November 30, 2004
Arizona and Phoenix vowed Wednesday to defend workers if they are accused of not enforcing Proposition 200.
Meanwhile, East Valley municipalities are awaiting an Arizona Attorney General’s Office opinion expected Friday to help clarify the voter-approved initiative.
Tim Nelson, chief counsel to Gov. Janet Napolitano, said Wednesday the state will pay the legal expenses of any employee who follows the guidance of the attorney general’s office about the scope of the law.
The Phoenix City Council voted unanimously Wednesday to provide similar protections to city employees in what’s believed to be the first formal response from an Arizona municipality.
"We’ll do everything we can to protect employees who make a good-faith effort to comply with state law," Nelson said.
That law requires public employees to check the immigration status of applicants for "public benefits," a term not defined in the initiative. Attorney General Terry G oddard’s opinion is expected to decide what is — and is not — included.
Public workers also must file written reports of those not here legally with federal immigration officials. The initiative also says workers who break the law — and supervisors who ignore those violations — are subject to criminal fines and jail terms up to four months.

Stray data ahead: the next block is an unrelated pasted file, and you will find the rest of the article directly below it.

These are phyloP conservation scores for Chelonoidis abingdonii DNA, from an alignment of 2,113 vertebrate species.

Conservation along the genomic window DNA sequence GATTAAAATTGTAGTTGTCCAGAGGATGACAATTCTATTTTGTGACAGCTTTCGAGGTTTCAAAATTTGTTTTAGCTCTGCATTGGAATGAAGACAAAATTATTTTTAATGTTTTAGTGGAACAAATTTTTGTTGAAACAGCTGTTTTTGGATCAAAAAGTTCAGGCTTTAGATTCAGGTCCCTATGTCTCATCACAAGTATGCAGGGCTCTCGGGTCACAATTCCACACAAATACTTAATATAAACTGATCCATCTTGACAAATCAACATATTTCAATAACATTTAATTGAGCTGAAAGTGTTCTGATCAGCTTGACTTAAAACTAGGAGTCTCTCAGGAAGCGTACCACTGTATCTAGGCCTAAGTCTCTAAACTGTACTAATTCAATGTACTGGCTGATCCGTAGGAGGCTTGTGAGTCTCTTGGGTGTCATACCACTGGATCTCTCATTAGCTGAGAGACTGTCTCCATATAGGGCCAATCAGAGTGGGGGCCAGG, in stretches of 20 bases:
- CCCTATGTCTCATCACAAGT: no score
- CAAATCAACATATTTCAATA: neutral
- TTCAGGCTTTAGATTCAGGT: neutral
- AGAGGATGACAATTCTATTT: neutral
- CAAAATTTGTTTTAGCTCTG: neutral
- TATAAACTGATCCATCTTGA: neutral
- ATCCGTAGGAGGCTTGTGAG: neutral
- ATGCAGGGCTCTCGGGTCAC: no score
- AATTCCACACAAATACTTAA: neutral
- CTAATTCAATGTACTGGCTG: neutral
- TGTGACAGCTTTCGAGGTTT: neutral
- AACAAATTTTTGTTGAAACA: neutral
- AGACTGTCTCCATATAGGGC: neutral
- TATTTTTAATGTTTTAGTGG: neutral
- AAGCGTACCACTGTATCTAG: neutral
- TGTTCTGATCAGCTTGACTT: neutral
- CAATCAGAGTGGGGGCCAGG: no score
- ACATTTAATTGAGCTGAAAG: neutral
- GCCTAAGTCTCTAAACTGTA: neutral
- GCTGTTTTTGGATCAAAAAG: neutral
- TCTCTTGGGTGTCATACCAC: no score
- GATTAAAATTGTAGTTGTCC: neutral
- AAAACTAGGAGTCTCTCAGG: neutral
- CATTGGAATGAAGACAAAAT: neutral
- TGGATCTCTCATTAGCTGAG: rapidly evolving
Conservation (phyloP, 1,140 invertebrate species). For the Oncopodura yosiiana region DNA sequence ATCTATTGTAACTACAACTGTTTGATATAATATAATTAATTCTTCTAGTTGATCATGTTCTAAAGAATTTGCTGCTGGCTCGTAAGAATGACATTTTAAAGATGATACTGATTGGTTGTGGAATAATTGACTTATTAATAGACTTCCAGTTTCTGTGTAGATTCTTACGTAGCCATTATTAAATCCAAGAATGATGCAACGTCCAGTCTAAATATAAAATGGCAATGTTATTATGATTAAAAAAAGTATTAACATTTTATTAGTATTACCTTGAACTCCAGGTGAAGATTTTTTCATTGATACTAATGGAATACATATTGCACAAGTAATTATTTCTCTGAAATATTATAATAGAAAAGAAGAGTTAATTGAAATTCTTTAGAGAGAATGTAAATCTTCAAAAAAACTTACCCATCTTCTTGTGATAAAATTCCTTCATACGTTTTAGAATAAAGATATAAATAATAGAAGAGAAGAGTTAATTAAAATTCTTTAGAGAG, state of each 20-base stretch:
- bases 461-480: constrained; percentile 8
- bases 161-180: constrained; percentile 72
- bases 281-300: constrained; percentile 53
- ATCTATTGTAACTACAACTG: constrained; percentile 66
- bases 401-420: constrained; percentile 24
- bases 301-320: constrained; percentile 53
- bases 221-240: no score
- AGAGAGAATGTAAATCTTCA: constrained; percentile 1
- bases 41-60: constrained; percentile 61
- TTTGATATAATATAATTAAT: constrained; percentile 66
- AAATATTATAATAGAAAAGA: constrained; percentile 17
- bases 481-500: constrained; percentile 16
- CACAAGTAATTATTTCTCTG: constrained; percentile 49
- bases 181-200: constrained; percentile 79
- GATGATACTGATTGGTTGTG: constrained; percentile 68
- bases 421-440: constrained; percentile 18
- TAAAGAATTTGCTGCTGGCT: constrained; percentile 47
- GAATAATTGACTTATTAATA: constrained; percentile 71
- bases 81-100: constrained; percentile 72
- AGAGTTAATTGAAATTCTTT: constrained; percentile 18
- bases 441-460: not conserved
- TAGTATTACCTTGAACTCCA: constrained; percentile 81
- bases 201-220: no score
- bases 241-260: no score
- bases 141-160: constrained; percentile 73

The measure also permits any Arizona resident who believes the law is not being obeyed to file suit to demand compliance.
The initiative is scheduled to take effect after the results are formally certified Nov. 22. Nearly 56 percent of voters supported the measure in the Nov. 2 election.
Municipal governments from Scottsdale to Apache Junction are conducting their own legal analysis and seeking some clarity.
"We don’t know what’s going to happen," Gilbert Town Manager George Pettit said. "Until everyone irons out what (the measure) covers, it’s hard to react for sure."
Mesa City Manager Mike Hutchinson said the city has not started training employees to respond to the new law.
"Our intention is always to follow the law, but what we’re wanting to do is make sure we as a city clearly understand the law so we do not create any confusion with our employees and the residents of our community," Hutchinson said.
Queen Creek is already feeling the impact of the new law in the study for a possible day laborer center.
Consultant Lance Decker said his final report on the center to the Town Council will be delayed to include upto-date information on Proposition 200 and its effects. It is unclear if the proposition could affect such a center.